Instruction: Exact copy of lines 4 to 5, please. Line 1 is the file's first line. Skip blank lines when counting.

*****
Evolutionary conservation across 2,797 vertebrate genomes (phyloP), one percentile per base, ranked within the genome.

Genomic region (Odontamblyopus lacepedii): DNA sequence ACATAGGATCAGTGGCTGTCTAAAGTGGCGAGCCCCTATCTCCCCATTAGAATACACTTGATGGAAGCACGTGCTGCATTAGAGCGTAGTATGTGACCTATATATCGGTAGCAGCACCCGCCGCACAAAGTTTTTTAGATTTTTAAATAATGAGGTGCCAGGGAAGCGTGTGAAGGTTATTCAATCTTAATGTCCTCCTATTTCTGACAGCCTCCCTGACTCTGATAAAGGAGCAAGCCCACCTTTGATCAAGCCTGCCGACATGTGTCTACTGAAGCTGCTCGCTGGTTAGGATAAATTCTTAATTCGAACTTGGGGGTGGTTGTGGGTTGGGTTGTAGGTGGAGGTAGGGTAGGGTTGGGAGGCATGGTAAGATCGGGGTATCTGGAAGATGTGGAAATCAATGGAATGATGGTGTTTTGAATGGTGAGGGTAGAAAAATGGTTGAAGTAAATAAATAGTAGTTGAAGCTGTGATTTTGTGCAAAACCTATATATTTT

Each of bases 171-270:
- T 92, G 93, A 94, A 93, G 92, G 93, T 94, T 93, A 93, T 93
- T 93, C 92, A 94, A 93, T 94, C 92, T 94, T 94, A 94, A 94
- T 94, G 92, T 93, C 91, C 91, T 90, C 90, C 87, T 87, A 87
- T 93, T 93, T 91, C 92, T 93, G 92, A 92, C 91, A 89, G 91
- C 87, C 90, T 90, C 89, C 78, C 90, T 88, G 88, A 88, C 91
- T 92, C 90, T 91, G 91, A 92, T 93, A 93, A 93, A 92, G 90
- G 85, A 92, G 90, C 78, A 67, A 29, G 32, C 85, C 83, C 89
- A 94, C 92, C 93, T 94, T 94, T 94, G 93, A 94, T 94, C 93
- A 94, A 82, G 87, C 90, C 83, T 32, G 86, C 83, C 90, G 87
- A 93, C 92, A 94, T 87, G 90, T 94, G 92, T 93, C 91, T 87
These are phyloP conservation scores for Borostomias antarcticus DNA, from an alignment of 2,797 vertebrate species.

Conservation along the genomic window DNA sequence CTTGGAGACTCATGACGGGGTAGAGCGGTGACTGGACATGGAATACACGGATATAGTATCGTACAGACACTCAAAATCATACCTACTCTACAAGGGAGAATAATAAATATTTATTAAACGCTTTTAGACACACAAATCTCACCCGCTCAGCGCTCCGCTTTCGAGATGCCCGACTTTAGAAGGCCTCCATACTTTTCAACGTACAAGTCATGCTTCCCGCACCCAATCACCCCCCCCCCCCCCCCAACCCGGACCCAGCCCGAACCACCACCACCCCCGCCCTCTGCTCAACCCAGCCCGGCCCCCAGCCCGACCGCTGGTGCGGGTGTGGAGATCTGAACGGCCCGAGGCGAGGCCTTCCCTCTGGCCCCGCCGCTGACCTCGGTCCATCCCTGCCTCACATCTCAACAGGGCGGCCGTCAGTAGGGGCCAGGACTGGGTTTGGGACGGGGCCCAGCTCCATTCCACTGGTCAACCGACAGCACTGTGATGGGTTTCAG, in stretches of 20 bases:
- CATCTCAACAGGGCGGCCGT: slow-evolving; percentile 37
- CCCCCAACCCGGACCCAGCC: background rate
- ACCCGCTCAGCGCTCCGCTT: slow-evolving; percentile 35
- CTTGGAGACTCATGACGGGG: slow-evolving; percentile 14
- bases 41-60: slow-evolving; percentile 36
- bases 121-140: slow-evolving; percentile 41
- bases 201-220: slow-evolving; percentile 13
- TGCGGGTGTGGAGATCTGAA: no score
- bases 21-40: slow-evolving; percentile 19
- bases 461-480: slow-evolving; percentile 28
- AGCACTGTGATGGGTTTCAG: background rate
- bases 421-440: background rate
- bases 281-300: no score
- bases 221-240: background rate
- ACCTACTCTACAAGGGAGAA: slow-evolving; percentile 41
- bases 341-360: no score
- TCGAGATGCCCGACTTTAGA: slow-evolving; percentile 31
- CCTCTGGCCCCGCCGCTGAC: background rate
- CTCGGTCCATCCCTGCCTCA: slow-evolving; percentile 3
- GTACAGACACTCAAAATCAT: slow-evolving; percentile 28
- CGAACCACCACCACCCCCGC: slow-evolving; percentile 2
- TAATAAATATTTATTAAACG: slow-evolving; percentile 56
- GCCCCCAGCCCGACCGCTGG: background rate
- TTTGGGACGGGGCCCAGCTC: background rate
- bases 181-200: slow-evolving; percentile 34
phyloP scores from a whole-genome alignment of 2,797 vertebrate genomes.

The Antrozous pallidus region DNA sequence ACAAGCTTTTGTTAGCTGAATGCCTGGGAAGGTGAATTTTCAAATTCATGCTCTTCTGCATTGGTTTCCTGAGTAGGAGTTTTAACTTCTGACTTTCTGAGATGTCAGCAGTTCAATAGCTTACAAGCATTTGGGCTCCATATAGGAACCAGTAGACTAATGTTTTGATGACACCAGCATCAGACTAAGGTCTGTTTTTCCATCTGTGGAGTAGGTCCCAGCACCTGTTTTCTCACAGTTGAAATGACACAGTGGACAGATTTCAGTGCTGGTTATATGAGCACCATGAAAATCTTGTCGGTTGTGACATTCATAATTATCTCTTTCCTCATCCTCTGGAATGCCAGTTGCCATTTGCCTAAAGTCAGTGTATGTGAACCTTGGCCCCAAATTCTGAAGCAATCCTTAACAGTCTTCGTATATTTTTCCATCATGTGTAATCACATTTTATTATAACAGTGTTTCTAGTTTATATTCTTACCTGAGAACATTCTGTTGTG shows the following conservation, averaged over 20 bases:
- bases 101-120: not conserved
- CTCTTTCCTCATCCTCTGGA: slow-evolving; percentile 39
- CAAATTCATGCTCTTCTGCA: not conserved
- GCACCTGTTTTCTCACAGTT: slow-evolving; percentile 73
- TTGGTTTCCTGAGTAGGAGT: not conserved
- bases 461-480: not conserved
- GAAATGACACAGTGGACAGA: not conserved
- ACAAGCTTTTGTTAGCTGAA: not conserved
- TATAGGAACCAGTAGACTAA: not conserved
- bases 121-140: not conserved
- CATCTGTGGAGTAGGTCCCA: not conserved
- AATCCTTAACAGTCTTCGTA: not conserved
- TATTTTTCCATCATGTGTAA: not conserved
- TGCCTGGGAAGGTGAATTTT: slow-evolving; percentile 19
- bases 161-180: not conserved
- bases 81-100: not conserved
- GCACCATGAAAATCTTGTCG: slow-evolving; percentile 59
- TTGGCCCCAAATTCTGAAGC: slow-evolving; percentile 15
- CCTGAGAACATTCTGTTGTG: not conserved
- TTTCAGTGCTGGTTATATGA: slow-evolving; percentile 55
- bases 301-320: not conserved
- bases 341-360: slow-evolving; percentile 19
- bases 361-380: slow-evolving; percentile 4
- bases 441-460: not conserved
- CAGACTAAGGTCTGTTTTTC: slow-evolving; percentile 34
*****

- T 92, G 93, A 94, A 93, G 92, G 93, T 94, T 93, A 93, T 93
- T 93, C 92, A 94, A 93, T 94, C 92, T 94, T 94, A 94, A 94